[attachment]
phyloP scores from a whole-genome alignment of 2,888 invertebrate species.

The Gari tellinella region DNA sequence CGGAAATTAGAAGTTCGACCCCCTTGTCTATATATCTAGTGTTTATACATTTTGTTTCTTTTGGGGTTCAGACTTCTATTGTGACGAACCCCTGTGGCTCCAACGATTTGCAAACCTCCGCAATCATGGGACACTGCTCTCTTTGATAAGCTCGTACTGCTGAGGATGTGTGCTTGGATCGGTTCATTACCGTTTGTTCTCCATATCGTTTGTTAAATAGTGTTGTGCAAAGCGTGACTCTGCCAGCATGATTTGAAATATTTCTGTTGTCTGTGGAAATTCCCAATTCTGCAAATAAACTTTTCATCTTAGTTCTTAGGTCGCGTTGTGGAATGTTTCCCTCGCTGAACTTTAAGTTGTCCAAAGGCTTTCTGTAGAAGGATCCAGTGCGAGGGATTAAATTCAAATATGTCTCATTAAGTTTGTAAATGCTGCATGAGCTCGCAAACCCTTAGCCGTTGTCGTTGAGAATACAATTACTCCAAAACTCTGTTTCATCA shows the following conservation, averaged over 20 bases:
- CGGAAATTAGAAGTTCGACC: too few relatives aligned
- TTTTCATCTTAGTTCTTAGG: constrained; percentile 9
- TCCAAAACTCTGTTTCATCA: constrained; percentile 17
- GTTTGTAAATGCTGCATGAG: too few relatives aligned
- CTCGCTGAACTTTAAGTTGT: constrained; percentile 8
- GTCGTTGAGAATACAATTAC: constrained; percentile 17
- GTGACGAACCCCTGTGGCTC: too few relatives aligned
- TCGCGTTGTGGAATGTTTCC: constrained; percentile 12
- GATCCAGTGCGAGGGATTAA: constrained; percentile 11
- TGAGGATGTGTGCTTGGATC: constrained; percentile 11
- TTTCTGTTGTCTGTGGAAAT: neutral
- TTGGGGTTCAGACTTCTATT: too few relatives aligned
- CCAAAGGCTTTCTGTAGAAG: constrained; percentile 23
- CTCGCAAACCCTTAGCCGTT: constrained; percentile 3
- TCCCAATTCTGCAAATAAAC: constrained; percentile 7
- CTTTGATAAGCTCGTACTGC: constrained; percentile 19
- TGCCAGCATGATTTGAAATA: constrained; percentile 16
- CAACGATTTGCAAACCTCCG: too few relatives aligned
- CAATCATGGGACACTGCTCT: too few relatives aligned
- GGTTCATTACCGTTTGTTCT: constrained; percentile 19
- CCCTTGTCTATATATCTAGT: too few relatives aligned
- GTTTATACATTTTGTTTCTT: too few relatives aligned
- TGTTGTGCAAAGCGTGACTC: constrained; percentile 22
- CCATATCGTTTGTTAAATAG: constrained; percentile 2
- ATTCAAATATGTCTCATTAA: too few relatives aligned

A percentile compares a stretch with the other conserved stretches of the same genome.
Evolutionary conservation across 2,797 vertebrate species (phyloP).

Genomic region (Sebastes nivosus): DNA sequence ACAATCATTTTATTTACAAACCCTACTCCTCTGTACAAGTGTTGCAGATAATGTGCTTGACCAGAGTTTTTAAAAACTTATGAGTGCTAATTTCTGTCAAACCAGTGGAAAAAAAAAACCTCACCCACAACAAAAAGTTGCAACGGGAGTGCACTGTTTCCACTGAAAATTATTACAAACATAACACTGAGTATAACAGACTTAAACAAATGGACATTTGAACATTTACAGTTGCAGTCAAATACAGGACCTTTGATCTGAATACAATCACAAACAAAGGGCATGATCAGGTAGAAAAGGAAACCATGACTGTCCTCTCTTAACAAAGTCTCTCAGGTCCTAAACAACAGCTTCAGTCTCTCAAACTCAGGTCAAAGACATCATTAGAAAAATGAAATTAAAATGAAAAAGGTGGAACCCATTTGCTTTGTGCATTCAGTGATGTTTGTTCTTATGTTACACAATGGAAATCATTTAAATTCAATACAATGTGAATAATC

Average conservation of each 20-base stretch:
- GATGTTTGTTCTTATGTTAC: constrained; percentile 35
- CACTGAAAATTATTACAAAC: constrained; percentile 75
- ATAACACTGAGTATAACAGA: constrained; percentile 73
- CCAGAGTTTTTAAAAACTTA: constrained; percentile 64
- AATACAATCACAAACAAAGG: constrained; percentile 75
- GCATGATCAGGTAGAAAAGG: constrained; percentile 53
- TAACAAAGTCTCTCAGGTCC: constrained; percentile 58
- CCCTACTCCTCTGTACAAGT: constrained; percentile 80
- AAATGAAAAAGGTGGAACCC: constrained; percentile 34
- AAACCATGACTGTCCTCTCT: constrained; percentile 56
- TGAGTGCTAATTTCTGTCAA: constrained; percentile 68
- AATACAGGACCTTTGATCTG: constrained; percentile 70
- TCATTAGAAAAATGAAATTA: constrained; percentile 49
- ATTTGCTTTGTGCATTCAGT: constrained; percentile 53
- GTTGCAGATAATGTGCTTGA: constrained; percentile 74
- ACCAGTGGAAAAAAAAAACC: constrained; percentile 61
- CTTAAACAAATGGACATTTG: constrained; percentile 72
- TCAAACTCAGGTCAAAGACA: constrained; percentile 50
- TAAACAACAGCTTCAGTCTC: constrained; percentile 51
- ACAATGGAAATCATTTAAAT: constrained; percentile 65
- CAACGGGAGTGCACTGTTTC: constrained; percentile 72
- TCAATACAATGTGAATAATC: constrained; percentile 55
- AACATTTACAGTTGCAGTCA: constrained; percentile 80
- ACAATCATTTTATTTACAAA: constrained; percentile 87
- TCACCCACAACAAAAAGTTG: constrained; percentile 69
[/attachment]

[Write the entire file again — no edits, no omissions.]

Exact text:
phyloP scores from a whole-genome alignment of 2,888 invertebrate species.

The Gari tellinella region DNA sequence CGGAAATTAGAAGTTCGACCCCCTTGTCTATATATCTAGTGTTTATACATTTTGTTTCTTTTGGGGTTCAGACTTCTATTGTGACGAACCCCTGTGGCTCCAACGATTTGCAAACCTCCGCAATCATGGGACACTGCTCTCTTTGATAAGCTCGTACTGCTGAGGATGTGTGCTTGGATCGGTTCATTACCGTTTGTTCTCCATATCGTTTGTTAAATAGTGTTGTGCAAAGCGTGACTCTGCCAGCATGATTTGAAATATTTCTGTTGTCTGTGGAAATTCCCAATTCTGCAAATAAACTTTTCATCTTAGTTCTTAGGTCGCGTTGTGGAATGTTTCCCTCGCTGAACTTTAAGTTGTCCAAAGGCTTTCTGTAGAAGGATCCAGTGCGAGGGATTAAATTCAAATATGTCTCATTAAGTTTGTAAATGCTGCATGAGCTCGCAAACCCTTAGCCGTTGTCGTTGAGAATACAATTACTCCAAAACTCTGTTTCATCA shows the following conservation, averaged over 20 bases:
- CGGAAATTAGAAGTTCGACC: too few relatives aligned
- TTTTCATCTTAGTTCTTAGG: constrained; percentile 9
- TCCAAAACTCTGTTTCATCA: constrained; percentile 17
- GTTTGTAAATGCTGCATGAG: too few relatives aligned
- CTCGCTGAACTTTAAGTTGT: constrained; percentile 8
- GTCGTTGAGAATACAATTAC: constrained; percentile 17
- GTGACGAACCCCTGTGGCTC: too few relatives aligned
- TCGCGTTGTGGAATGTTTCC: constrained; percentile 12
- GATCCAGTGCGAGGGATTAA: constrained; percentile 11
- TGAGGATGTGTGCTTGGATC: constrained; percentile 11
- TTTCTGTTGTCTGTGGAAAT: neutral
- TTGGGGTTCAGACTTCTATT: too few relatives aligned
- CCAAAGGCTTTCTGTAGAAG: constrained; percentile 23
- CTCGCAAACCCTTAGCCGTT: constrained; percentile 3
- TCCCAATTCTGCAAATAAAC: constrained; percentile 7
- CTTTGATAAGCTCGTACTGC: constrained; percentile 19
- TGCCAGCATGATTTGAAATA: constrained; percentile 16
- CAACGATTTGCAAACCTCCG: too few relatives aligned
- CAATCATGGGACACTGCTCT: too few relatives aligned
- GGTTCATTACCGTTTGTTCT: constrained; percentile 19
- CCCTTGTCTATATATCTAGT: too few relatives aligned
- GTTTATACATTTTGTTTCTT: too few relatives aligned
- TGTTGTGCAAAGCGTGACTC: constrained; percentile 22
- CCATATCGTTTGTTAAATAG: constrained; percentile 2
- ATTCAAATATGTCTCATTAA: too few relatives aligned

A percentile compares a stretch with the other conserved stretches of the same genome.
Evolutionary conservation across 2,797 vertebrate species (phyloP).

Genomic region (Sebastes nivosus): DNA sequence ACAATCATTTTATTTACAAACCCTACTCCTCTGTACAAGTGTTGCAGATAATGTGCTTGACCAGAGTTTTTAAAAACTTATGAGTGCTAATTTCTGTCAAACCAGTGGAAAAAAAAAACCTCACCCACAACAAAAAGTTGCAACGGGAGTGCACTGTTTCCACTGAAAATTATTACAAACATAACACTGAGTATAACAGACTTAAACAAATGGACATTTGAACATTTACAGTTGCAGTCAAATACAGGACCTTTGATCTGAATACAATCACAAACAAAGGGCATGATCAGGTAGAAAAGGAAACCATGACTGTCCTCTCTTAACAAAGTCTCTCAGGTCCTAAACAACAGCTTCAGTCTCTCAAACTCAGGTCAAAGACATCATTAGAAAAATGAAATTAAAATGAAAAAGGTGGAACCCATTTGCTTTGTGCATTCAGTGATGTTTGTTCTTATGTTACACAATGGAAATCATTTAAATTCAATACAATGTGAATAATC

Average conservation of each 20-base stretch:
- GATGTTTGTTCTTATGTTAC: constrained; percentile 35
- CACTGAAAATTATTACAAAC: constrained; percentile 75
- ATAACACTGAGTATAACAGA: constrained; percentile 73
- CCAGAGTTTTTAAAAACTTA: constrained; percentile 64
- AATACAATCACAAACAAAGG: constrained; percentile 75
- GCATGATCAGGTAGAAAAGG: constrained; percentile 53
- TAACAAAGTCTCTCAGGTCC: constrained; percentile 58
- CCCTACTCCTCTGTACAAGT: constrained; percentile 80
- AAATGAAAAAGGTGGAACCC: constrained; percentile 34
- AAACCATGACTGTCCTCTCT: constrained; percentile 56
- TGAGTGCTAATTTCTGTCAA: constrained; percentile 68
- AATACAGGACCTTTGATCTG: constrained; percentile 70
- TCATTAGAAAAATGAAATTA: constrained; percentile 49
- ATTTGCTTTGTGCATTCAGT: constrained; percentile 53
- GTTGCAGATAATGTGCTTGA: constrained; percentile 74
- ACCAGTGGAAAAAAAAAACC: constrained; percentile 61
- CTTAAACAAATGGACATTTG: constrained; percentile 72
- TCAAACTCAGGTCAAAGACA: constrained; percentile 50
- TAAACAACAGCTTCAGTCTC: constrained; percentile 51
- ACAATGGAAATCATTTAAAT: constrained; percentile 65
- CAACGGGAGTGCACTGTTTC: constrained; percentile 72
- TCAATACAATGTGAATAATC: constrained; percentile 55
- AACATTTACAGTTGCAGTCA: constrained; percentile 80
- ACAATCATTTTATTTACAAA: constrained; percentile 87
- TCACCCACAACAAAAAGTTG: constrained; percentile 69